Sunday, September 22, 2013

The Two Eons Hate

What is worth a great deal among people is hated by God.
It's a simple enough sentiment, and one that I've encountered time and again. Living in the United States, it's nearly inescapable. But, I find it nonsensical. Why would God hate anything? Or, to put it a bit differently, what could possibly inspire an omnipotent deity to as strong an emotion as hatred?

Of course, as someone who doesn't myself believe in deities, it's mainly an academic question. But I think that it's one that's worth considering because for many followers of Abrahamic religions, God's emotionality (especially it's "negative" aspects) is an important factor in their belief system, and thus can often be a driving force in certain behaviors that others (believers or not) find problematic. In my own understanding, the combination of omnipotence and omniscience would mean that a deity is perfectly capable of having the universe look precisely the way they wish it to. And while a common objection to this is that it violates human free will (to the degree that one does not believe in a deterministic universe), I'm not so sure of that.

With the universe as it is currently structured, I cannot walk on the ocean floor unprotected. Without some serious underwater gear, I'd be crushed before I made it that far, assuming that I didn't simply suffocate first. I have yet to meet anyone who considers this a check on my free will - it's simply a limitation of the human condition. Likewise the fact that humans are unable to fly, unaided, in the manner of birds. Or the idea that there are only Thirty-six Dramatic Situations, and that while one can mix and match them in nearly infinite varieties, there aren't any others to be found. None of these things is considered sinful - we simply haven't found a way to transcend those limits, and might not ever manage it. And, in theory, if one understands that the universe was the work of a designing intelligence, then it stands to reason that these limitations were deliberately built in (or at least not obviated) by that intelligence.

So given an understanding that humanity has limits, and that those limits do not impinge upon free will, having to deal with the whims of a deity can also be construed as a limitation of the human condition. And so if some factor of the universe roused God to hatred, why would he not simply expunge it as if it had never existed? A deity that is capable of literally anything (whether we could conceive of it or not) could easily make wholesale alterations to the fabric of reality without humanity being any the wiser. In other words, once you assume that literally everything is controlled by divine whim, it's perfectly conceivable that the day before yesterday, the Sun was a rather soothing shade of violet, and that in the intervening time not only was it altered to "yellow," but the entire universe was altered so that as far as every bit of matter and energy in all of reality is concerned, the Sun has always been "yellow." Would we consider such an alteration to be a violation of our free will? How?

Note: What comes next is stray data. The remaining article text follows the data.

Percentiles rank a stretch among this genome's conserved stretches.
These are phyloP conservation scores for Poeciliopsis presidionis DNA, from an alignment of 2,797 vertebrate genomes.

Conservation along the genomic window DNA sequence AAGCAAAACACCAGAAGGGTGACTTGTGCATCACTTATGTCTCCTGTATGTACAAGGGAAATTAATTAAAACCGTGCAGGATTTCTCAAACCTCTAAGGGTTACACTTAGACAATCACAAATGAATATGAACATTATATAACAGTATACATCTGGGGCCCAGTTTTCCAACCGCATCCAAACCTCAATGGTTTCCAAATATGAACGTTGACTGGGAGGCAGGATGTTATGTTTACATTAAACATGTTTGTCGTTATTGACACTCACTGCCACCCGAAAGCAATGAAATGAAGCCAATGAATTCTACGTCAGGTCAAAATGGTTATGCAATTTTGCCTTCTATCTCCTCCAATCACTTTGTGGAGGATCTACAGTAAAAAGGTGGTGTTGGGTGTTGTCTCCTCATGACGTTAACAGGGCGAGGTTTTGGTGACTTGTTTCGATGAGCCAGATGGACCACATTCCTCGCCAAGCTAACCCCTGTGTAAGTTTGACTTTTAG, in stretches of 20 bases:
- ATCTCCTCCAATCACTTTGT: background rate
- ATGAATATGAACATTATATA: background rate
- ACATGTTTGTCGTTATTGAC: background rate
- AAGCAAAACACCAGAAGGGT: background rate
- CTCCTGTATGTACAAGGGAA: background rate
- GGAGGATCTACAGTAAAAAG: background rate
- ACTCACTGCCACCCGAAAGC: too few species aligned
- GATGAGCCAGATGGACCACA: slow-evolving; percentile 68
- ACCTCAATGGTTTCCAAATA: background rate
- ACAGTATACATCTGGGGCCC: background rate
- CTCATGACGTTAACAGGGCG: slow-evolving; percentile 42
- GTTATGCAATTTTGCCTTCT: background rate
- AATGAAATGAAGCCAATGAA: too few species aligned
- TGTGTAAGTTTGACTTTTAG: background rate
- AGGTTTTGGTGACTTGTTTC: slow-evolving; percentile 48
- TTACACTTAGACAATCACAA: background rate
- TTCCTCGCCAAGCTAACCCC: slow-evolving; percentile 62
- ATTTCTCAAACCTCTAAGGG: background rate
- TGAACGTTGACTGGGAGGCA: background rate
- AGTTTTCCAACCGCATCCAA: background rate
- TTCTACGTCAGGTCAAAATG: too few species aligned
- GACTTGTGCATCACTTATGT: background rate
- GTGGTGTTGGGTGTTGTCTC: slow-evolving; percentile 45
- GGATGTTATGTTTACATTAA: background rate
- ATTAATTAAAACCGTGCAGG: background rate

Given this, it seems odd that a deity, when roused to hatred, would simply, well... hate. Rather, they would simply remove the offending bit of reality, and replace it with one more to their liking. So rather than "What is worth a great deal among people is hated by God," it is likely more accurate to say that "What is worth a great deal among other[, morally impaired,] people is hated by me." Because we don't have the capability to alter reality to suit us. We are, to reference Doctor Who ("The Face of Evil"), neither powerful nor stupid enough. Attributing hatred of things that we find morally or ethically problematic to God is a way of dealing with that powerlessness that simultaneously accepts and rejects it. We resign ourselves to the world as it is, yet align ourselves with an ineffable force that dislikes it, and will mete out justice at a later date.

Our hatred is a sign of "inserenity;" or anxiety, if you will; something that we cannot change and will not accept. In this regard it cannot be the sign of an omnipotent deity, which, by definition, can change whatever it chooses. So we are left with have no other options than to accept that the Universe does not owe us anything, and in this, to be at peace - or to rage uselessly against a reality that is not of our making.

No comments: